Establishing the Task Force
Scotland's seven cities and the Scottish Government have for more than a decade worked in partnership, through the Scottish Cities Alliance, to align goals and city policies in line with Agenda for Cities (first published 2011 and updated in 2016). The impact of the Covid-19 pandemic, however, has required a specific and urgent attention to the centres of cities.
With this in mind, the City Centre Recovery Task Force was established in March 2021 to urgently identify the steps we needed to take.
It was led by an Oversight Group comprised of the leaders of the seven cities and the Cabinet Secretary for Finance and the Economy, and set out to answer a principal question:
How can the public, private and third sectors work together to ensure Scotland's city centres have a prosperous future, contributing to inclusive and sustainable growth in our cities and their wider regions?
Collaborative partnerships between all sectors, including residents of city centres, is clearly crucial as we rebound from the pandemic. We know that recovery cannot lie with the public sector alone. We have therefore sought the views of private and third sectors – encompassing, for example, representatives from business, housing, young people and the travel industry – to identify how they have been affected by the pandemic and understand their recovery aims and plans.
We have a keen sense of the existing challenges, so the work of the Task Force has been purposely action-focused throughout. The priority in our dialogue has been agreeing key actions we need to take to revitalise our city centres as we rebuild after the pandemic and achieve the vision agreed by the members of the Scottish Cities Alliance (SCA), including the Scottish Government:
Scotland's city centres will thrive through embarking on a process of innovative change to offer visitors, workers and residents the quality services and facilities they want to access.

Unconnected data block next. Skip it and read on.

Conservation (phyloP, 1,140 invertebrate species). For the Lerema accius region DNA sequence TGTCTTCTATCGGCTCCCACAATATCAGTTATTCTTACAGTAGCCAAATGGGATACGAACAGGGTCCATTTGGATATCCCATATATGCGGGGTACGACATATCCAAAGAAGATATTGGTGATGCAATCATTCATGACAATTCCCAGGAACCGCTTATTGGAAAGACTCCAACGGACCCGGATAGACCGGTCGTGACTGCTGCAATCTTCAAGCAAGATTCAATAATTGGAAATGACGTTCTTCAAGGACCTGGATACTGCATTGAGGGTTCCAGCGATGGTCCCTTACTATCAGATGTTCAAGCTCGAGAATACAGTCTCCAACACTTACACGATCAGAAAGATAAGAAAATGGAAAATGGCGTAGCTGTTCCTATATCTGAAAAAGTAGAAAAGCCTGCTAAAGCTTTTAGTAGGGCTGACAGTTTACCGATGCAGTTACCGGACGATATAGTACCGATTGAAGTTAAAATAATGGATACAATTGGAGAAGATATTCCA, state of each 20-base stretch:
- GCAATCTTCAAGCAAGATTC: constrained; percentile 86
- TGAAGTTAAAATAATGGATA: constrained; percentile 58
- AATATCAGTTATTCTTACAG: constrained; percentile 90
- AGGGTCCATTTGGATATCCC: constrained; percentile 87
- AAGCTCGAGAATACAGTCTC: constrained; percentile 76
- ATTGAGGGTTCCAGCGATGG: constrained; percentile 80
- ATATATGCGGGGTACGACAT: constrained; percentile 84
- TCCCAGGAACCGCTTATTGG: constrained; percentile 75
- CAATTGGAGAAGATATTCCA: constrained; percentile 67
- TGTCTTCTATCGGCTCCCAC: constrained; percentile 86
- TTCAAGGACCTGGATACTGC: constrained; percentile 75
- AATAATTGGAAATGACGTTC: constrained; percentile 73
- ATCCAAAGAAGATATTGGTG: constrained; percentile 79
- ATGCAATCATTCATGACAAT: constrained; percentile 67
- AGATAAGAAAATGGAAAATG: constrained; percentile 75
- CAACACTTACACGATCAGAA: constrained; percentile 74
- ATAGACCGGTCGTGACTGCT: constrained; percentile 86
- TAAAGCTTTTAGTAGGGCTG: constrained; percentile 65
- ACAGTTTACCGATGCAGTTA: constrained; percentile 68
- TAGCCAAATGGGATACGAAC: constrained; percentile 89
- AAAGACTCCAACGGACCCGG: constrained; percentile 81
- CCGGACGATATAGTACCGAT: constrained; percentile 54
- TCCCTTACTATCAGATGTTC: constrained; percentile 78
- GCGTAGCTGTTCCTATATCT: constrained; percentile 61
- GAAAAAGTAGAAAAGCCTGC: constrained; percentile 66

Cities will embrace new business and development opportunities that will attract investors; improve productivity; protect and enhance the environment; and aim to make sure all city centre employment is secure and well paid.
The Scottish Government will work in partnership with local authorities, businesses, the third sector and communities to help our city centres continue to make a positive contribution to the Scottish economy.
We agreed that we wanted city centres which were:
- vibrant, living places;
- green and well connected, physically and digitally;
- and working, for businesses, employees, investors, and visitors.
Within the scope of the Task Force, we jointly identified immediate priorities to support city centre recovery and lay the groundwork for this future. We have tested these with a review panel of sectoral representatives and urban policy experts, who have provided valuable insight and challenge. In Chapter 3, we set out what these priorities are; why we consider them important; and what steps we plan to take, working in partnership, to turn our agreement into action that can deliver for our city centres and their economies.
Chapter 4 outlines our wider ambition for city centre recovery over the next five years, and identifies the outcomes we want to work towards. It sets out how the cities, under the umbrella of the Scottish Cities Alliance and with the support of the Scottish Government, will lead work to prioritise, develop and deliver actions underpinning these outcomes.